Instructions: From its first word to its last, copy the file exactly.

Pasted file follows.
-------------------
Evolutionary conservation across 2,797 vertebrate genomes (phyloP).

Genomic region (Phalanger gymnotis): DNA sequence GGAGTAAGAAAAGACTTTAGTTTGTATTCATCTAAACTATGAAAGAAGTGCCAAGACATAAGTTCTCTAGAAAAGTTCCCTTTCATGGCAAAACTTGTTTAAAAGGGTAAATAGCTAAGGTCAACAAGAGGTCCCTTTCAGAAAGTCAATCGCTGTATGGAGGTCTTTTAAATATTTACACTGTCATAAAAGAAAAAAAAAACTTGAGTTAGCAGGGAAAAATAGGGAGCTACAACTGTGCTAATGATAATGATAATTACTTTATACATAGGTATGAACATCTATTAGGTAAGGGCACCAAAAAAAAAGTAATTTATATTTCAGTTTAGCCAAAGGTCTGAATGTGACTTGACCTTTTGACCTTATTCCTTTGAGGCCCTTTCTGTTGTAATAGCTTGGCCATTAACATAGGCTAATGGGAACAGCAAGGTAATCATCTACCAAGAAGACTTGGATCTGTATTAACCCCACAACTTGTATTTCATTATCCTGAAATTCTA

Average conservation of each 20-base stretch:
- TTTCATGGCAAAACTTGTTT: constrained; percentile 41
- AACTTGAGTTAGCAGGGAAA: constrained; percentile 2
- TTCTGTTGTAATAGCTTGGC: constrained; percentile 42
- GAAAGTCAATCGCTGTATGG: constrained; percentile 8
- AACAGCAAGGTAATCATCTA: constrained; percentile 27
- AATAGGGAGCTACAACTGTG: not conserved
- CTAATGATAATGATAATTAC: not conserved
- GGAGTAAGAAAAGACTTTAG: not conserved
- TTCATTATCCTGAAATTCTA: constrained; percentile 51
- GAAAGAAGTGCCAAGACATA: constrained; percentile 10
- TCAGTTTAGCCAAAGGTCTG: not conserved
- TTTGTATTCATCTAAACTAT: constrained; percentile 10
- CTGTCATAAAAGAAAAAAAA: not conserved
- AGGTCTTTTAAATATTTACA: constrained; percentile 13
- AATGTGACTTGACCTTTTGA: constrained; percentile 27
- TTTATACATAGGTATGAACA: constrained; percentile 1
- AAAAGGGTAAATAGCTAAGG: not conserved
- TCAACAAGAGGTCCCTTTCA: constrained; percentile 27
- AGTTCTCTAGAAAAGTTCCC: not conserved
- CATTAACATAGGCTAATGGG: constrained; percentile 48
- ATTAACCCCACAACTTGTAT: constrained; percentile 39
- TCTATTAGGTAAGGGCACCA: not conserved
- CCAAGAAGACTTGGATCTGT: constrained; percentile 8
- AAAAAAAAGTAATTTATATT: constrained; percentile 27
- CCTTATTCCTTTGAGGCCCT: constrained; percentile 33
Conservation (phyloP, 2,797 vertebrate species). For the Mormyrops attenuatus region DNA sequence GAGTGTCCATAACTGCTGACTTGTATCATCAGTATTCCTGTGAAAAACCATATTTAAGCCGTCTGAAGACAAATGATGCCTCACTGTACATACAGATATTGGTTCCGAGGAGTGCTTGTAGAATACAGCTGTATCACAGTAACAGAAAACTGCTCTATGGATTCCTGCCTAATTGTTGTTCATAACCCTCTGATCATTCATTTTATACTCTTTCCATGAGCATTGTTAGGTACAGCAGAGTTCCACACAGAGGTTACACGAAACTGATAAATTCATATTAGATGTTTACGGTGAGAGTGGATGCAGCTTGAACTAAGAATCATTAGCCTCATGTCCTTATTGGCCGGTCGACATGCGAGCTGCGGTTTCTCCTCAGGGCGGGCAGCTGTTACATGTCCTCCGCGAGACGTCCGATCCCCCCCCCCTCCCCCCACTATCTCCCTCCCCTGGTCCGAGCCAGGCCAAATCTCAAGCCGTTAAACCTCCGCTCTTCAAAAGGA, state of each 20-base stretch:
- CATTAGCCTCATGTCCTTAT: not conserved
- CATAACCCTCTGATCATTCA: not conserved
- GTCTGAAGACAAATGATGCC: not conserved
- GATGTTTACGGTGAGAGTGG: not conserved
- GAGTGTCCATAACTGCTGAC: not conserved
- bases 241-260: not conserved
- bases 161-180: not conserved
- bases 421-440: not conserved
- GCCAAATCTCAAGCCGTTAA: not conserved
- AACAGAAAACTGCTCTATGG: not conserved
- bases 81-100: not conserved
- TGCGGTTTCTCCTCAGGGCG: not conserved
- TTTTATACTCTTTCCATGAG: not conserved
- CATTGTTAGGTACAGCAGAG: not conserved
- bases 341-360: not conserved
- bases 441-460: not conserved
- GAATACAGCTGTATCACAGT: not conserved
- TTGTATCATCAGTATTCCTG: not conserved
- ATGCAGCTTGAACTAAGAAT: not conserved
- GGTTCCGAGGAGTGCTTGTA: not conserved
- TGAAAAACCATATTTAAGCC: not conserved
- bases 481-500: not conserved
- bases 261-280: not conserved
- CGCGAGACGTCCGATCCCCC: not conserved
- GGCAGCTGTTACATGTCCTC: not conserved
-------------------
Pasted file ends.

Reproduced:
Evolutionary conservation across 2,797 vertebrate genomes (phyloP).

Genomic region (Phalanger gymnotis): DNA sequence GGAGTAAGAAAAGACTTTAGTTTGTATTCATCTAAACTATGAAAGAAGTGCCAAGACATAAGTTCTCTAGAAAAGTTCCCTTTCATGGCAAAACTTGTTTAAAAGGGTAAATAGCTAAGGTCAACAAGAGGTCCCTTTCAGAAAGTCAATCGCTGTATGGAGGTCTTTTAAATATTTACACTGTCATAAAAGAAAAAAAAAACTTGAGTTAGCAGGGAAAAATAGGGAGCTACAACTGTGCTAATGATAATGATAATTACTTTATACATAGGTATGAACATCTATTAGGTAAGGGCACCAAAAAAAAAGTAATTTATATTTCAGTTTAGCCAAAGGTCTGAATGTGACTTGACCTTTTGACCTTATTCCTTTGAGGCCCTTTCTGTTGTAATAGCTTGGCCATTAACATAGGCTAATGGGAACAGCAAGGTAATCATCTACCAAGAAGACTTGGATCTGTATTAACCCCACAACTTGTATTTCATTATCCTGAAATTCTA

Average conservation of each 20-base stretch:
- TTTCATGGCAAAACTTGTTT: constrained; percentile 41
- AACTTGAGTTAGCAGGGAAA: constrained; percentile 2
- TTCTGTTGTAATAGCTTGGC: constrained; percentile 42
- GAAAGTCAATCGCTGTATGG: constrained; percentile 8
- AACAGCAAGGTAATCATCTA: constrained; percentile 27
- AATAGGGAGCTACAACTGTG: not conserved
- CTAATGATAATGATAATTAC: not conserved
- GGAGTAAGAAAAGACTTTAG: not conserved
- TTCATTATCCTGAAATTCTA: constrained; percentile 51
- GAAAGAAGTGCCAAGACATA: constrained; percentile 10
- TCAGTTTAGCCAAAGGTCTG: not conserved
- TTTGTATTCATCTAAACTAT: constrained; percentile 10
- CTGTCATAAAAGAAAAAAAA: not conserved
- AGGTCTTTTAAATATTTACA: constrained; percentile 13
- AATGTGACTTGACCTTTTGA: constrained; percentile 27
- TTTATACATAGGTATGAACA: constrained; percentile 1
- AAAAGGGTAAATAGCTAAGG: not conserved
- TCAACAAGAGGTCCCTTTCA: constrained; percentile 27
- AGTTCTCTAGAAAAGTTCCC: not conserved
- CATTAACATAGGCTAATGGG: constrained; percentile 48
- ATTAACCCCACAACTTGTAT: constrained; percentile 39
- TCTATTAGGTAAGGGCACCA: not conserved
- CCAAGAAGACTTGGATCTGT: constrained; percentile 8
- AAAAAAAAGTAATTTATATT: constrained; percentile 27
- CCTTATTCCTTTGAGGCCCT: constrained; percentile 33
Conservation (phyloP, 2,797 vertebrate species). For the Mormyrops attenuatus region DNA sequence GAGTGTCCATAACTGCTGACTTGTATCATCAGTATTCCTGTGAAAAACCATATTTAAGCCGTCTGAAGACAAATGATGCCTCACTGTACATACAGATATTGGTTCCGAGGAGTGCTTGTAGAATACAGCTGTATCACAGTAACAGAAAACTGCTCTATGGATTCCTGCCTAATTGTTGTTCATAACCCTCTGATCATTCATTTTATACTCTTTCCATGAGCATTGTTAGGTACAGCAGAGTTCCACACAGAGGTTACACGAAACTGATAAATTCATATTAGATGTTTACGGTGAGAGTGGATGCAGCTTGAACTAAGAATCATTAGCCTCATGTCCTTATTGGCCGGTCGACATGCGAGCTGCGGTTTCTCCTCAGGGCGGGCAGCTGTTACATGTCCTCCGCGAGACGTCCGATCCCCCCCCCCTCCCCCCACTATCTCCCTCCCCTGGTCCGAGCCAGGCCAAATCTCAAGCCGTTAAACCTCCGCTCTTCAAAAGGA, state of each 20-base stretch:
- CATTAGCCTCATGTCCTTAT: not conserved
- CATAACCCTCTGATCATTCA: not conserved
- GTCTGAAGACAAATGATGCC: not conserved
- GATGTTTACGGTGAGAGTGG: not conserved
- GAGTGTCCATAACTGCTGAC: not conserved
- bases 241-260: not conserved
- bases 161-180: not conserved
- bases 421-440: not conserved
- GCCAAATCTCAAGCCGTTAA: not conserved
- AACAGAAAACTGCTCTATGG: not conserved
- bases 81-100: not conserved
- TGCGGTTTCTCCTCAGGGCG: not conserved
- TTTTATACTCTTTCCATGAG: not conserved
- CATTGTTAGGTACAGCAGAG: not conserved
- bases 341-360: not conserved
- bases 441-460: not conserved
- GAATACAGCTGTATCACAGT: not conserved
- TTGTATCATCAGTATTCCTG: not conserved
- ATGCAGCTTGAACTAAGAAT: not conserved
- GGTTCCGAGGAGTGCTTGTA: not conserved
- TGAAAAACCATATTTAAGCC: not conserved
- bases 481-500: not conserved
- bases 261-280: not conserved
- CGCGAGACGTCCGATCCCCC: not conserved
- GGCAGCTGTTACATGTCCTC: not conserved